K.N. Wanchoo, J.
1. These four appeals on certificates granted by the High Court of Calcutta arise out of the same land acquisition proceedings and raise the same points and will be dealt with' together. There were two petitions before the High Court under Article 226 of the Constitution challenging the land acquisition proceedings which were dealt with together. The learned Single Judge who originally dealt with the matters dismissed the petitions. Then followed two appeals to the Division Bench of the High Court, which were allowed. Four applications were then made for certificates to appeal to this Court, two of them by the State of West Bengal and two by the Ramakrishna Mission (hereinafter referred to as the Mission) in whose favour the acquisition proceedings were taken. That is why we have four appeals, before us, two by the State of West Bengal and two by the Mission. We propose to deal with them together in this judgment.
2. The Mission is a society registered under the Societies Registration Act of 1860 and the object of the society inter alia, is to impart and promote the study of Vedanta and its principles as propounded by Sri Ramakrishna and of comparative theology in its widest form and also to propagate religious, social and educational teachings and activities for the benefit of the public. In that connection the Mission had acquired by private purchase or acquisition under the Land Acquisition Act No. 1 of 1894, (hereinafter referred to as the Act) a large tract of land at a place called Narendrapur. In order to carry out its objects, the Mission, inter alia establishes, maintains and carries on schools, colleges, orphanages, workshops, laboratories, hospitals, dispensaries, houses for the infirm, the invalid and the afflicted, famine relief works and other educational and charitable works and institutions of a like nature. For that purpose it constructs, maintains or alters any house buildings or works necessary or convenient therefore. In the recent past the Mission had started various public works in the locality known as Narendrapur and established there (a) a residential degree college with hostel building and staff quarters, (b) a residential multi-purpose school, (c) a residential senior basic school and an institution for the blind with similar amenities, (d) a students' home for the residence of students who study in the University or other colleges, and an institution for the promotion of adult and social education with hostels etc., (e) a school of shorthand and typewriting, (f) a dairy farm, (g) a poultry farm and fishery for training purposes, (h) a center for training carpentry and book binding etc., (i) a fully equipped hospital, (j) a library, a gymnasium, workshops for the boys of schools and colleges, agricultural farms for the multi-purpose schools.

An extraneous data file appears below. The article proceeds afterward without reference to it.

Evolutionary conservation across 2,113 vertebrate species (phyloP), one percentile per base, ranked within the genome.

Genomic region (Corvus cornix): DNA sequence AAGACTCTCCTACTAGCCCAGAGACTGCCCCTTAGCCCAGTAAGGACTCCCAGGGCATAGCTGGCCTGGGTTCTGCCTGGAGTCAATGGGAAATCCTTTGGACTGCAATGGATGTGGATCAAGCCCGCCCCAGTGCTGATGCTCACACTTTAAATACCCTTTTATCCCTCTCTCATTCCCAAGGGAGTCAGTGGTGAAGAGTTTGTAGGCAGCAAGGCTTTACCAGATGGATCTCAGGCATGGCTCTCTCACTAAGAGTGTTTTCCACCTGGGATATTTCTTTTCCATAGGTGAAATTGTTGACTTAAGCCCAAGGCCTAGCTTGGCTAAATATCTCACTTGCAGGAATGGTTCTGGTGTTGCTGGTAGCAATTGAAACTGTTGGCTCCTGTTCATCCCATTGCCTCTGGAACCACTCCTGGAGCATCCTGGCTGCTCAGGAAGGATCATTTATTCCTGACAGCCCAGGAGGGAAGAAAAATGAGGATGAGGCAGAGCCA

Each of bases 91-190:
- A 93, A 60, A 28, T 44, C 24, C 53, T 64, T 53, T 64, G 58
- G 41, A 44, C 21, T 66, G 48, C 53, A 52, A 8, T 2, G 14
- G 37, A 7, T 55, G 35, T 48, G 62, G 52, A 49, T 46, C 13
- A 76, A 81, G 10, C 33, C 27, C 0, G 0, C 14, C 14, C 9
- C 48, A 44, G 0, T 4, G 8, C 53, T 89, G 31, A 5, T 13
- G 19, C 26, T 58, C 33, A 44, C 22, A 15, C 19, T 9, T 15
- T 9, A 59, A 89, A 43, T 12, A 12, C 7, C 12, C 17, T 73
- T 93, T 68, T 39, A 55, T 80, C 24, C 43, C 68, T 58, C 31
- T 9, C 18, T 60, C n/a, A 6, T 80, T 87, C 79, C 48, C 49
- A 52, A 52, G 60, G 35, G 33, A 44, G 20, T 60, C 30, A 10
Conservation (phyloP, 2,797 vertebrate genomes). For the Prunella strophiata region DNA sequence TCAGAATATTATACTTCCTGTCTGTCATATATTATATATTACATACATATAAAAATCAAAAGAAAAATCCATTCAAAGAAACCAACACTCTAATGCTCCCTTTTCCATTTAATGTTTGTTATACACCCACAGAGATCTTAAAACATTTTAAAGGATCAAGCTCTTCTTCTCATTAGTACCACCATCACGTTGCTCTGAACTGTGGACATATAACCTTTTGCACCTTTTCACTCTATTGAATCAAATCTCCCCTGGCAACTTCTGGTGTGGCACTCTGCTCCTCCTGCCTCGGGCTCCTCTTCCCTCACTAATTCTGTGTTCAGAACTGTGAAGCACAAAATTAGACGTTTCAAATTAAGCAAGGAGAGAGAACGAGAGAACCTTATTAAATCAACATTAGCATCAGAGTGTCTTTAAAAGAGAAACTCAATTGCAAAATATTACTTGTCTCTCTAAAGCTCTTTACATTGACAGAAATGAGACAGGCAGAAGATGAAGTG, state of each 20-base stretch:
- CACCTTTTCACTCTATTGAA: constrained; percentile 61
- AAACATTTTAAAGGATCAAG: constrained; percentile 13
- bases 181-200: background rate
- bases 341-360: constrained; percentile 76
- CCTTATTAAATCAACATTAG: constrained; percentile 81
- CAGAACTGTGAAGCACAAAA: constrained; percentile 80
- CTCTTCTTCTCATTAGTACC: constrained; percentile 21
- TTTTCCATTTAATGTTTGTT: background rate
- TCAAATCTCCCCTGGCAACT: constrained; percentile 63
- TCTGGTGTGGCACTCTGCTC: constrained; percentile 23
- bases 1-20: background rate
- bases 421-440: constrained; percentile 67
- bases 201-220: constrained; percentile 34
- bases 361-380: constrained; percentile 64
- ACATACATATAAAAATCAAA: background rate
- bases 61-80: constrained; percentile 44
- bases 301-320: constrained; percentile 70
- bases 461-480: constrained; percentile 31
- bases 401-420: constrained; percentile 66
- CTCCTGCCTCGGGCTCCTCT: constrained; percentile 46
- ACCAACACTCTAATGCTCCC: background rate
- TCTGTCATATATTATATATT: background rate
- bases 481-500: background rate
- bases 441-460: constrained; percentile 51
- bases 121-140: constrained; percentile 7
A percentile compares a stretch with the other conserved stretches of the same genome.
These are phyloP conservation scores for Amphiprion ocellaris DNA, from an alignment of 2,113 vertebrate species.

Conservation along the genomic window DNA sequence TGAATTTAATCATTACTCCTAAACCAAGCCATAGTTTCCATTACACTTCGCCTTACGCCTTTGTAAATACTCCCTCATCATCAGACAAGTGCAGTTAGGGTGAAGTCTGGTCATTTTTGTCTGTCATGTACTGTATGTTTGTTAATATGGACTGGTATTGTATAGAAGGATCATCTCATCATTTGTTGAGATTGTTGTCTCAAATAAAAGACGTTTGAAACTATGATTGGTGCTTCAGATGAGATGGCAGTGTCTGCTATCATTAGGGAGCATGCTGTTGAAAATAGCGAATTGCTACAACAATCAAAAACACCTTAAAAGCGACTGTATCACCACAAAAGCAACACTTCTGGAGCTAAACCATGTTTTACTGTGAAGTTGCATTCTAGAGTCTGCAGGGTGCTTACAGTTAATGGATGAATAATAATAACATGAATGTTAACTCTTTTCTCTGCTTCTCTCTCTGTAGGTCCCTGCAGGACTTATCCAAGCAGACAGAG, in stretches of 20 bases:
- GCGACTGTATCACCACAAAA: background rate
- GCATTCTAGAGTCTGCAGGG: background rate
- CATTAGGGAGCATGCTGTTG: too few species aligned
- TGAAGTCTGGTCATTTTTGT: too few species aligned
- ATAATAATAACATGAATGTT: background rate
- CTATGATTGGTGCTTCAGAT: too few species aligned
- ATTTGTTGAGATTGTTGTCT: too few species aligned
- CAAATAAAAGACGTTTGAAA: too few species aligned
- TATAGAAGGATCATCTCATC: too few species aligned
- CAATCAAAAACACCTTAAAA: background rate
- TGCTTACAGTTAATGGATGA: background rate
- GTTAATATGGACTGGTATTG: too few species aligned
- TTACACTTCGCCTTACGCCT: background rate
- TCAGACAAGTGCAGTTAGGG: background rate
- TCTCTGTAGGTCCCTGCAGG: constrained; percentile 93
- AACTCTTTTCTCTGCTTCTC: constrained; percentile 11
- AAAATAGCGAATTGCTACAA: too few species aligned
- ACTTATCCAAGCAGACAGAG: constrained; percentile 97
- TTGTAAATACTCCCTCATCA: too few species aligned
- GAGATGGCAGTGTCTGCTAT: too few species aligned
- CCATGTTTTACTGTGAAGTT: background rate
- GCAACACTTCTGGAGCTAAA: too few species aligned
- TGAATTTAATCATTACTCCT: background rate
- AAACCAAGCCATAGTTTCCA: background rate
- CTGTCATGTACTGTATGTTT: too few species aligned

3. In October 1960, the Mission applied to the Land Acquisition Collector, Alipore, for acquisition of certain lands as the land at its disposal at Narendrapur was not sufficient: for its purpose. The Land Acquisition Collector was requested to start proceedings beginning, with Section 4 read with Section 38 of the Act for the acquisition of 14-11 acres of land and most of this land was in the shape of pockets in the existing land of the Mission or adjacent to it. The Mission informed the Collector that it was willing and ready to enter into necessary agreement with the Government as provided for in the Act for purposes of this acquisition and pay also all reasonable costs in respect thereof. Thereafter a notification was issued under Section 4 of the Act on July 24, 1961, in which it was recited that the land was likely to be needed for a public purpose, namely, for the construction of staff quarters, hostel building and playground of the Mission and that the area needed was about 14.11 acres. Notice was given to persons interested in the land specified in the notification to file objection, if any, within thirty days.
4. It appears that thereafter proceedings were taken under Section 5-A of the Act and a report was made to Government. It further appears that as the land was required for the Mission which was to pay the entire expenses and as the Mission came within the definition, of the word 'company' as given in Section 3(e) of the Act being a society registered under the Societies Registration Act of 1860, proceedings were taken under Part VII of the Act. Sections 39 and 40 lay down that land acquisition proceedings under Part VII will only betaken with the previous consent of the appropriate government, and that such consent shall not be given unless the appropriate government is satisfied either on the report of the Collector under Section 5-A or by an. enquiry held as provided in Section 40 that the purpose of the acquisition is to obtain land for the erection, of dwelling houses for workmen employed by the company or for the provision of amenities directly connected therewith or that the acquisition is needed for the construction of a work, and that such work is likely to prove useful to the public. Under Section 41 of the Act an agreement is required to be executed in favour of the State Government by the company, and it is after the consent has been given and the agreement executed that notification under Section 6 can be issued in view of the provisions of Section 39. It appeal's that an enquiry was made under Section 5-A of the Act and a further enquiry was made under Section 40 of the Act later on and thereafter the notification under Section 6 was issued on October 4, 1962. In the meantime the Land Acquisition (Amendment) Act (No. XXXI of 1962) had been passed by which Sections 40 and 41 had been amended by insertion of Clause (aa) in Section 40 and of Clause (4-A) in Section 41. The notification under Section 6 having been issued after the amendment, the additions in Sections 40 and 41 made by the Amendment Act will have to be taken into account in judging the validity of the proceedings. As an argument has been raised as to the efficacy of the notification under Section 6, it is necessary to set it out in full as under:--